Did I Say That?: Mother knows best and more advice from Joe Pisani’s mom
When I was growing up, my mother had a collection of sayings she would use to drill personal virtue into our young, impressionable minds.
They were sayings like “Practice what you preach,” “Money doesn’t grow on trees,” “Count your blessings,” “Don’t follow the crowd,” “Wipe that smile off your face or I’ll wipe it off for you” and the ever-popular, “I’ll wash your mouth out with soap.”
Then, there was the most memorable phrase of that era: “If everybody jumps off the bridge, are you going to jump too?”
Since I didn’t see anyone jumping off a bridge, I wasn’t entirely sure what the application was to my life. However, whenever she said that, my instinctive reaction was to respond promptly, “No, I’m not going to.” Who in his right mind wants to jump off a bridge? Now, I know — everybody.
She used that saying whenever I whined, “But everybody is doing it!” Everybody was partying. (And drinking and drugging). Everybody was going to see raunchy movies. (They still are.) Everybody was cheating. (Nothing new there.) Everybody was tossing around F-bombs. (Where’s that bar of soap?)
Like clockwork, she’d say, “If everybody jumped off the bridge, would YOU?”
The truth is they all were jumping off the bridge, and they wanted me to join them. Very often, it was hard to say “no” because I wanted to be one of the crowd. But if everybody is doing something, you can bet your life it’s not a smart thing to do.
In our society, people are jumping off the bridge and calling it fun ... or the right thing to do. And they’re pulling and pushing you to the railing and forcing you to jump with them. There’s all hell to pay if you speak up and say it’s wrong.
With social media and peer pressure, it’s really hard for people, young and old, to say, “Ahhh, nooo, I don’t want to jump off the bridge ... have a great day.” Instead, they give in to drug abuse, binge drinking, pornography, profanity, indecency, harassment, cheating on tests, cheating on taxes, cheating on their spouses, stealing, lying, and a lot of other socially acceptable bad behavior.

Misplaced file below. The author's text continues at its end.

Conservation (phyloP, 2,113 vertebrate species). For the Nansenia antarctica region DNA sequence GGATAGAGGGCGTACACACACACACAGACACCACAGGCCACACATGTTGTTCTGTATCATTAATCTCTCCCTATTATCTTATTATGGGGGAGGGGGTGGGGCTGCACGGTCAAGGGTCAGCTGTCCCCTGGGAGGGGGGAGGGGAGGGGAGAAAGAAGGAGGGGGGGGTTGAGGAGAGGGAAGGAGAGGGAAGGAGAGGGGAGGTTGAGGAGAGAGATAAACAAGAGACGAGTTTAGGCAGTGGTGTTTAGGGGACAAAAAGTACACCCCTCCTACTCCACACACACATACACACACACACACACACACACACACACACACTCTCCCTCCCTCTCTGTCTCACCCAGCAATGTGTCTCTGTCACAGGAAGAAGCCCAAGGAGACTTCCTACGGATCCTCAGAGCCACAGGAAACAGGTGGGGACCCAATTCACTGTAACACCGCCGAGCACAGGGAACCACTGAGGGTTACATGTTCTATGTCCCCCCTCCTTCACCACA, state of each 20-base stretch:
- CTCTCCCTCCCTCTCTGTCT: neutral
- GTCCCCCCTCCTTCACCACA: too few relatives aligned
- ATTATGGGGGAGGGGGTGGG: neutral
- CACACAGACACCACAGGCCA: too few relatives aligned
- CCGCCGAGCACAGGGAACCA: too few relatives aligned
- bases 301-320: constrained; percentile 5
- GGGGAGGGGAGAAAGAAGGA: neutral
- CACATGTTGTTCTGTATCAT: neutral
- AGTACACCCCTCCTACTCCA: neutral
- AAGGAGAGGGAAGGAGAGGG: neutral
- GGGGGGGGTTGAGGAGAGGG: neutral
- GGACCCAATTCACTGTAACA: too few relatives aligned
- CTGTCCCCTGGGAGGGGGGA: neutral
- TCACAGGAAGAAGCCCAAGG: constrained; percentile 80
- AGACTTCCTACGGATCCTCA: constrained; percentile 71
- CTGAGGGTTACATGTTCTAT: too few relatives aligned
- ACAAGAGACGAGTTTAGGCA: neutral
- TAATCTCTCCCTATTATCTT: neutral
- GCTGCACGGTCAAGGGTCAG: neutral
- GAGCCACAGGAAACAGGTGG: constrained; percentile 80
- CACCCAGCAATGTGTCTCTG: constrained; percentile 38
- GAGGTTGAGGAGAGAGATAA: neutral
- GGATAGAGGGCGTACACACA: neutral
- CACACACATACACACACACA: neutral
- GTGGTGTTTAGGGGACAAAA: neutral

Tragically, celebrities set the example in our society — the wrong example. Millions of people follow them on Twitter and Instagram and take what they say as gospel. With social media, it’s easy for everyone to jump off the bridge ... at the same time.
Here’s a fundamental truth: If a celebrity is leading the charge off a bridge, DON’T JUMP because at the end of the day, celebrities are very rich people and very famous people, but they usually aren’t very good people even though they get a lot of media attention and pretend to be paragons of virtue ... until an old photo surfaces, showing them doing what they denounce.
Harvey Weinstein is accused of sexually assaulting women for decades, and the entertainment industry looked the other way. Even after his misdeeds were unmasked, everyone in Hollywood said, “WE never knew!” That’s an example of an entire industry jumping off the bridge. Let’s not even bring up Jeffrey Epstein.
And what about the workplace? Your boss and his boss and every other boss in the corporation or the news show or the government says, “This is what we’re going to do.” Suddenly, a little voice in the back of your head whispers, “Ahhh, that doesn’t seem right.” Most of us don’t have the strength to stand up in the face of the mob or the corporate office and say, “That’s wrong! I’m not doing it!” Instead, we go along sheepishly, covering our faces like perps coming out of the police station so no one will recognize us ... and then get pushed off the bridge. It happens every day.
Look at the world around you. Does it look like a place where everybody is doing the right thing? That road to perdition is wide and heavily trafficked. That other road is narrow and deserted. Don’t jump. If only we listened to our mothers!
Joe Pisani can be reached at email@example.com.